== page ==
City fund balances have become a popular topic of discussion among state policymakers and the media. Some of these discussions include basic misunderstandings of city finances. While each city’s financial situation is unique, a new memo published by the League of Minnesota Cities provides an overview of the issues surrounding city fund balances, the different components of fund balances, and the characteristics that most city fund balances share.

Thursday, June 4, 2009

First step in the unallotment process occurs
(Statement by Gary Carlson, Intergovernmental Relations Director for the League of Minnesota Cities)
As expected, the first step in the unallotment process occurred today as the Commissioner of Finance (aka Minnesota Management and Budget) notified Governor Pawlenty that the conditions exist for unallotment.

At this point, we do not have any new information on the magnitude or the distribution of the potential cuts to cities. We still expect to receive notice by mid-June. The League is continuing to discuss the problems of unallotment with the Commissioner of Revenue and we are strongly urging a reduction in the magnitude of the cuts.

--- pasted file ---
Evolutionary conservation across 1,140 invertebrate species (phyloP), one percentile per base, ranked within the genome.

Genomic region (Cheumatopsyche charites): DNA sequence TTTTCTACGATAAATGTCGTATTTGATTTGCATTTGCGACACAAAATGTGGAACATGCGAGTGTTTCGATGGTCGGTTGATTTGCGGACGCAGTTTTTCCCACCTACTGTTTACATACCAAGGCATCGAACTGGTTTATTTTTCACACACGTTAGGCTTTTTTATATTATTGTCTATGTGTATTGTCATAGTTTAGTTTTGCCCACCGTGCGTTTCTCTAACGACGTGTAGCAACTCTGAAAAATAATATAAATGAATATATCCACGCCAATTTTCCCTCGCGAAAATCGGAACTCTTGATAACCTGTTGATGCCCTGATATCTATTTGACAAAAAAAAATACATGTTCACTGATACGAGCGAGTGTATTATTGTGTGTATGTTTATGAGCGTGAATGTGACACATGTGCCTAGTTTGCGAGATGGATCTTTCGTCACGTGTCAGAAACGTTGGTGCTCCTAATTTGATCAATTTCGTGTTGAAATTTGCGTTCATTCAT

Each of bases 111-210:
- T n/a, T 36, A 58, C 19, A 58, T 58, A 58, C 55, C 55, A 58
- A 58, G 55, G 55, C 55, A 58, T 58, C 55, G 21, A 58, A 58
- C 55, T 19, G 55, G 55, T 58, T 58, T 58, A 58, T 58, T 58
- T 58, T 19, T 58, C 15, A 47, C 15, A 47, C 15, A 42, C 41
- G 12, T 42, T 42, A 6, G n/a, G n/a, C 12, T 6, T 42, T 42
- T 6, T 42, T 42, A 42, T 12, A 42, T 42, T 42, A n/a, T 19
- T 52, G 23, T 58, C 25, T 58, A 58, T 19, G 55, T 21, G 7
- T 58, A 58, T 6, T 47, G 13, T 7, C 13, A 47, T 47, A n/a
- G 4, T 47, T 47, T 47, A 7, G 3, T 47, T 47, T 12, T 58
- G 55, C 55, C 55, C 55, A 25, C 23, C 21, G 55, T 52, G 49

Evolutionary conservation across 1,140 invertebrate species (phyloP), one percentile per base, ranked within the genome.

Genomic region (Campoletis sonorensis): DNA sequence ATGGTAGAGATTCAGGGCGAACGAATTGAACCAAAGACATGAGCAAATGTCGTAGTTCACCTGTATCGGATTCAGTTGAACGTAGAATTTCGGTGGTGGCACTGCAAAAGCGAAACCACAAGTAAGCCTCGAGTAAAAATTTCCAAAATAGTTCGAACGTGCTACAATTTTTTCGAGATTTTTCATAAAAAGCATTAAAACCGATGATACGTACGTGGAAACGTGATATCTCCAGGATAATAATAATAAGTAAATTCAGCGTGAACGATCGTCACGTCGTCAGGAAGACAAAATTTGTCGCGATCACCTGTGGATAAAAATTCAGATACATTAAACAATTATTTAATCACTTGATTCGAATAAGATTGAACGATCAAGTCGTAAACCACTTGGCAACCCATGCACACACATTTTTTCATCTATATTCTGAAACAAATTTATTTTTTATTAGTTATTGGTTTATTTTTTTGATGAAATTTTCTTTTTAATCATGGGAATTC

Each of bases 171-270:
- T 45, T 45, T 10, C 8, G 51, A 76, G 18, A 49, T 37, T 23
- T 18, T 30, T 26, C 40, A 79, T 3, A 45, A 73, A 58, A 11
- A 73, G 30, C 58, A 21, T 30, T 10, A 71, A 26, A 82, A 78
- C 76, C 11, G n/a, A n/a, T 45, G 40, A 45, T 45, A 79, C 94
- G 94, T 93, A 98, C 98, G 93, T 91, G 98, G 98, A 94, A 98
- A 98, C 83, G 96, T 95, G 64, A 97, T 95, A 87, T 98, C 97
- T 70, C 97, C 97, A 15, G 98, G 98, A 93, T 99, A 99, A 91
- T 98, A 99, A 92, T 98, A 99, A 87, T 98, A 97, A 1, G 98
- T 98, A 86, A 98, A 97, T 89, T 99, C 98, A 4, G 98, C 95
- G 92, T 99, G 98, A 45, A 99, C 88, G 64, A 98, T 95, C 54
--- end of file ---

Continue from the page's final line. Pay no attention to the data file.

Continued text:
Below is the text from the Commissioner’s letter.

----------------------
June 4, 2009

Governor Tim Pawlenty
Office of the Governor
130 State Capitol
75 Rev. Dr. Martin Luther King Jr. Blvd.
St. Paul, MN 55155

Dear Governor Pawlenty:

The purpose of this letter is to advise you that the state’s revenues are not anticipated to be sufficient to support planned spending in the upcoming biennium. I expect that the spending authorized for the 2010-11 biennium will exceed revenues by $2.7 billion.

I have determined, as defined in Minnesota Statutes 16A.152, that “probable receipts for the general fund will be less than anticipated, and that the amount available for the remainder of the [2010-2011] biennium will be less than needed.” Several factors, including those listed below, have led me to this determination.